Joyce Dorado & Vicki Zakrzewski How to Help a Traumatized Child in the Classroom resonated with me greatly. In my personal life and in previous classes I have not been shy to express my dislike of children and of teaching them. HOWEVER! Children are innocent, and their job until they become adults is to [safely] experience life and find the path they wish to pursue. (and now the sad part) traumatic experiences in the developmental years of children are moments that will scar especially ones occurring at home, the place your suppose to be safe.
Dorado & Zakzewski speak on Complex Trauma [repeated & prolonged exposure to traumatic situations especially in care-giving situations] and make such an impactful analogy of a vinyl record with a scratch running deeper than its grooves. This analogy goes deeper than that paragraph delves. A scratch in record is essentially permanent. Like scars, whether mental or physical, they are ever present. The only difference is children can heal with proper resources and the guiding hand of others. Which leads into my favorite part of this article.
Strategies for teachers
I cant express how relieved I was when I saw this section. Many articles will bring an issue to light, make a call to action, and seldom give advice on how to do so, even on how to begin! But this one actually had advice on what to do! I love it! i wont go into complete detail on all of them, just the three I feel are the most most most most most important.
- Recognition: being able to recognize when a student will enter a “survival mode” fight or flight. Recognizing the signs of it is important to intervene before things get worse. This will also create a trust between educator and student.
- Praise publicly and criticize privately: The way I felt this section in the deepest core of my soul. I’ve had teachers call me out for poor work in middle and high school and the shame and embarrassment that surged through me was unholy. So nurturing these children and doing exactly what the title says.
- Take care of yourself. Take care of yourself. Take care of yourself.
how can educators ever begin to help students if they themselves haven’t healed from trauma. You cant save someone from drowning if your 6 feet underwater. Dorado & Zakzewski link an incredible article which speak on this more thoroughly.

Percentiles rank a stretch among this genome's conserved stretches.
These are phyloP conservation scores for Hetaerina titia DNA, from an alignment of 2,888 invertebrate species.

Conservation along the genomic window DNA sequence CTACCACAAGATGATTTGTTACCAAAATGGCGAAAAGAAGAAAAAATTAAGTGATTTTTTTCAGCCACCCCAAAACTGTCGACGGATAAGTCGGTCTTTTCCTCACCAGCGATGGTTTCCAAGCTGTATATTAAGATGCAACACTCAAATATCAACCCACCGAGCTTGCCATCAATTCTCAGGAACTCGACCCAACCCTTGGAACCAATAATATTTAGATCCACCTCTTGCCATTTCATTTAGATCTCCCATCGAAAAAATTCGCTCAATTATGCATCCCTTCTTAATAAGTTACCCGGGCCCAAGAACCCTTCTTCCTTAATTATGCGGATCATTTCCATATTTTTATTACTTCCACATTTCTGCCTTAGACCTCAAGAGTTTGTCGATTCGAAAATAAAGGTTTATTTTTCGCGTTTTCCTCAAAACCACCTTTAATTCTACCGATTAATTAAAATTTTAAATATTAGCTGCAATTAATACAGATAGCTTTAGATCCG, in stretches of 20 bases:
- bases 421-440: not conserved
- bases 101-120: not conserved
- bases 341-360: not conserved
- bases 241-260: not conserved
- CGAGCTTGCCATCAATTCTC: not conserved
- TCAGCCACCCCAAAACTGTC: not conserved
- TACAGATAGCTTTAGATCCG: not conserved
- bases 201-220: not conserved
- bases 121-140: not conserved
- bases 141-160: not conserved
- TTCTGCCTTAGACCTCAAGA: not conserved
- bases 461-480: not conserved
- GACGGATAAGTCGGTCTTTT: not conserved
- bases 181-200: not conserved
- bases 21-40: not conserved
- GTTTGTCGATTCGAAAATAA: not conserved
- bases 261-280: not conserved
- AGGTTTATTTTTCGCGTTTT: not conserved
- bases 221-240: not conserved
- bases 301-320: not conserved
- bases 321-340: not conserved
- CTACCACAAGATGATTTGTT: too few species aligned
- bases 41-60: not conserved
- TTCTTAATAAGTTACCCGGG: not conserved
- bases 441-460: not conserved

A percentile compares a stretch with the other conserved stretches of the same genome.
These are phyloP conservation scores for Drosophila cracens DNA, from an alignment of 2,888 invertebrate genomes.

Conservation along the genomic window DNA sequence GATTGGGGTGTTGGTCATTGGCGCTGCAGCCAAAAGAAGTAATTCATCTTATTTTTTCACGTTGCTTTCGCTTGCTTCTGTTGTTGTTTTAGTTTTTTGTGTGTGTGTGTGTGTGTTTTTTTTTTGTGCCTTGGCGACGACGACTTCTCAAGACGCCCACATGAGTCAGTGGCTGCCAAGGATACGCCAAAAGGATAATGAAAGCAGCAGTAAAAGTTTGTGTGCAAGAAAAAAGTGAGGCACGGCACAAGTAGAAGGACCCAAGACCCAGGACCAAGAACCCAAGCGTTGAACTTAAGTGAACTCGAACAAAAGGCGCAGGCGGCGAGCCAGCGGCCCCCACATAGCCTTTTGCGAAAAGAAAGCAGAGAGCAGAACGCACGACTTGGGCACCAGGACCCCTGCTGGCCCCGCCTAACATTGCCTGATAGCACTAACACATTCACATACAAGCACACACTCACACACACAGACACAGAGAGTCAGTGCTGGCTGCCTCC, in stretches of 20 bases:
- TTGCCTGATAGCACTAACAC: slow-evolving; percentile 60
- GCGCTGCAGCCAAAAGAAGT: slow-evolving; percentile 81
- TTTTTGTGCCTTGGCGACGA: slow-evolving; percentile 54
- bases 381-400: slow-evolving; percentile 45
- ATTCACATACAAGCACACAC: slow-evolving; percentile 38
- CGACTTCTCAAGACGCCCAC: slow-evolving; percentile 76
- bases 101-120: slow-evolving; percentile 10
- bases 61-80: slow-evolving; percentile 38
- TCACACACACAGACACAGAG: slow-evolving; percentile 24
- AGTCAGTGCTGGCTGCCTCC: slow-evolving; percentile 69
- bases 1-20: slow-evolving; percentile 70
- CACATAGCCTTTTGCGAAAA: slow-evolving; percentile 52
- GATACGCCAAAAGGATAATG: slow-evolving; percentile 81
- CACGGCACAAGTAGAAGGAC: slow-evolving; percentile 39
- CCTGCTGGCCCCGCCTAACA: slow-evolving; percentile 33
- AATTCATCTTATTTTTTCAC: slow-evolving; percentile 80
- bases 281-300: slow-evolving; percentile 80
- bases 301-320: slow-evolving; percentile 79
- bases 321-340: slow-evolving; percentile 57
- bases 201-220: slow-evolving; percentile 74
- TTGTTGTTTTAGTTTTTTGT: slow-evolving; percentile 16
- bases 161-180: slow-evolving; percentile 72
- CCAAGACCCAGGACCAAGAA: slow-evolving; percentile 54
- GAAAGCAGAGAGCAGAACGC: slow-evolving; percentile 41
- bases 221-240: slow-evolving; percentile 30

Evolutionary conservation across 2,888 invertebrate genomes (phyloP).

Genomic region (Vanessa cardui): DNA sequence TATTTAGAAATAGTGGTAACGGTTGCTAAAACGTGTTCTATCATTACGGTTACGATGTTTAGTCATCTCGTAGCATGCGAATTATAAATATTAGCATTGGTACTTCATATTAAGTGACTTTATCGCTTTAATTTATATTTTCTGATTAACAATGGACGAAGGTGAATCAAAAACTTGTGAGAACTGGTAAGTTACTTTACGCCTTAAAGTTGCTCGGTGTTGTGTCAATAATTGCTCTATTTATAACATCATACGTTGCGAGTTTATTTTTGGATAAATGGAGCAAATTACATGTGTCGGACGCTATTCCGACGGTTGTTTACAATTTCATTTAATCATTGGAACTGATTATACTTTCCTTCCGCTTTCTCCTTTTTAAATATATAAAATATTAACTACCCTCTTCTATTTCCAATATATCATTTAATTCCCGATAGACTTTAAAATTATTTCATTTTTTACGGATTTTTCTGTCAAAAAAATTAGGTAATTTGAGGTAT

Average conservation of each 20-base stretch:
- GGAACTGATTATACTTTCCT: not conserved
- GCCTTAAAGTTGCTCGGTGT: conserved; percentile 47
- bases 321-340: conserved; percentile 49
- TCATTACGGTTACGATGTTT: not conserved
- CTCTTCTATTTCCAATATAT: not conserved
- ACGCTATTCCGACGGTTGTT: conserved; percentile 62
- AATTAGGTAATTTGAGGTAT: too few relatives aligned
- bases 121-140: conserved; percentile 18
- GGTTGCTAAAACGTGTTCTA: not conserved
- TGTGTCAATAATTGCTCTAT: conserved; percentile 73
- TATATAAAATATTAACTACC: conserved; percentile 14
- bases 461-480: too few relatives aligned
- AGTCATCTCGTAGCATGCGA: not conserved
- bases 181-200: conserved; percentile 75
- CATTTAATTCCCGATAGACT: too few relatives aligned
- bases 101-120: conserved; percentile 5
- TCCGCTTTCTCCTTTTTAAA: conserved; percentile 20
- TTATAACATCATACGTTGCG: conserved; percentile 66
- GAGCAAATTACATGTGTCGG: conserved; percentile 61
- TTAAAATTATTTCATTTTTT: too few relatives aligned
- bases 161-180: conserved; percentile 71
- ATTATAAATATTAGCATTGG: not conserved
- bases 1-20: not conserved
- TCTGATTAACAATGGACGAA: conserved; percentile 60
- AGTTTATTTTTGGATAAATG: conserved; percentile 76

The Body Keeps Score
Oh boy does it ever. The section given of this book elucidated the grasp trauma has on our memories. on page 177 it mentioned a case study of WWII soldiers recalling memories. The soldiers without them altered memories given in early statements while the ones who suffered PTSD did not. Trauma having such roots in our psyche that not even time can warp it. On the very next page it states “the more adrenalin you secrete, the more precise your memory will be” to a point. A breaking point.
Small Trauma Dump
I’ve dealt with loss, violence, betrayal, etc. and unfortunately (for me) I’m a very reserved person. I internalize a lot of things, keep them close to the chest. I always hold back on sharing personal strife, probably has something to do with my childhood. (Thanks Freud, somehow this is your fault. lets not delve too far into it. seems more like a conversation for therapy ) what got me out of this maelstrom in my high school years was High school English teacher Mrs.DiSarro. Her classroom door was always open to her students, we were free to borrow books from her Bookshelves. She even figured out I wanted to study English before I had told anyone, when I was helping my classmates with the interpretation of colors in the texts we were reading. One of her classrooms “Do Now” was to write about the daily prompt in a composition notebook and hand it in after class. It was my favorite part of the Part of my dreadful school days. I felt such an appreciation for her I even made a wooden bathroom pass for her classroom, [hope she still has it]. Just having an educator make a safe space for you to be in, to relax, to escape to heal.